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Museum Mondays: Some of the science behind painting conservation

October 28, 2012 at 6:34 pm

With generous support from the Hollensteiner fund, the Wright Museum has sent an American landscape painting for conservation.

Picnic on the Alleghany, a landscape by Henrik Meyer, was originally gifted to the Museum collection by Samuel J. Campbell as part of a bequest in 1981. This painting from 1937 depicts a group of picnickers interrupted by an approaching storm. The work won second place in landscapes at the annual showing of the National Academy of painting and sculpture in 1937, and 75 years later still conveys the “Bellows-like depiction in green and gold.”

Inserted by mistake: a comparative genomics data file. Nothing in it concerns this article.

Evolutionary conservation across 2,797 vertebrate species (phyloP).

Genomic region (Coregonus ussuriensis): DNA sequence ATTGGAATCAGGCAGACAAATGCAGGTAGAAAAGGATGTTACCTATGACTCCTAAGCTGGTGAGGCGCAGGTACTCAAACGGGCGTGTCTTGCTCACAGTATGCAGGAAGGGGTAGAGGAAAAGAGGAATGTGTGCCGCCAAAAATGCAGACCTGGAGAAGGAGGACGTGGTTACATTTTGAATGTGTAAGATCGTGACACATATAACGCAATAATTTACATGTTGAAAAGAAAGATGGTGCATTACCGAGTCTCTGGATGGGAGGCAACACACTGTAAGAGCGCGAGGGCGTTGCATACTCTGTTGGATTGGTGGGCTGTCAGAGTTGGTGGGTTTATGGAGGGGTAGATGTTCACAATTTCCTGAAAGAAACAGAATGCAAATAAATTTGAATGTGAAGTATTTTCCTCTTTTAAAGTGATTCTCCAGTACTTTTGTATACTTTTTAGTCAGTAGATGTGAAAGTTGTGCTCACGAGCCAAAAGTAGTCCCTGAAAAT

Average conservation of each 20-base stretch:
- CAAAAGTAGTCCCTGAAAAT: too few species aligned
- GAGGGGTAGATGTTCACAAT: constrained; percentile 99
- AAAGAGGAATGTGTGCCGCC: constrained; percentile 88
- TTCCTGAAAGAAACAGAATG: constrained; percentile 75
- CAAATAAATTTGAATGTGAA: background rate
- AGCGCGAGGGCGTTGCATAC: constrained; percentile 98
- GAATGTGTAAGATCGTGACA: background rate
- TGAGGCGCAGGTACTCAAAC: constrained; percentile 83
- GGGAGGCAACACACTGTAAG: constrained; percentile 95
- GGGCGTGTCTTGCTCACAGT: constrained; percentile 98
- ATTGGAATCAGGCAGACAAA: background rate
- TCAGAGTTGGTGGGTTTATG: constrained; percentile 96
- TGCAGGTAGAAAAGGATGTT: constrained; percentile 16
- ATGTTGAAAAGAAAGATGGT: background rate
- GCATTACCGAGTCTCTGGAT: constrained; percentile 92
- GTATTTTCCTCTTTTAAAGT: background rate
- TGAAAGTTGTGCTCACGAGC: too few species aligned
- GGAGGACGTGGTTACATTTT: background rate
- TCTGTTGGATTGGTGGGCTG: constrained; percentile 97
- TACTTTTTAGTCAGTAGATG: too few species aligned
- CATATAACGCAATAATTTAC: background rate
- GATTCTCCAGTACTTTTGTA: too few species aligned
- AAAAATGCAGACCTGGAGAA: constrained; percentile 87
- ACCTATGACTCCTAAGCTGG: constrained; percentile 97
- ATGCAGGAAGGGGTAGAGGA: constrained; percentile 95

picnic 2 

According to the assessment by conservators at the Minneapolis Institute of Art, “The paint/ground are generally stable. There are no visible sites of flaking or insecurity.”

Noting the resinous material (the reason for the glare in the picture) the conservators explain how “examination in ultraviolet light and solvent tests suggests they are natural resin varnishes.”

However, there is a “significant grime layer” deposited on the surface and embedded in the varnish. The conservation will require a deep cleaning to remove this grime, but once finished the original coloration of the paint will be revealed. The Museum will be holding the annual Wanda Hollensteiner’54 Conservation Lecture once the conservation work is completed.

Look for the return of the renovated Picnic on the Alleghany this spring.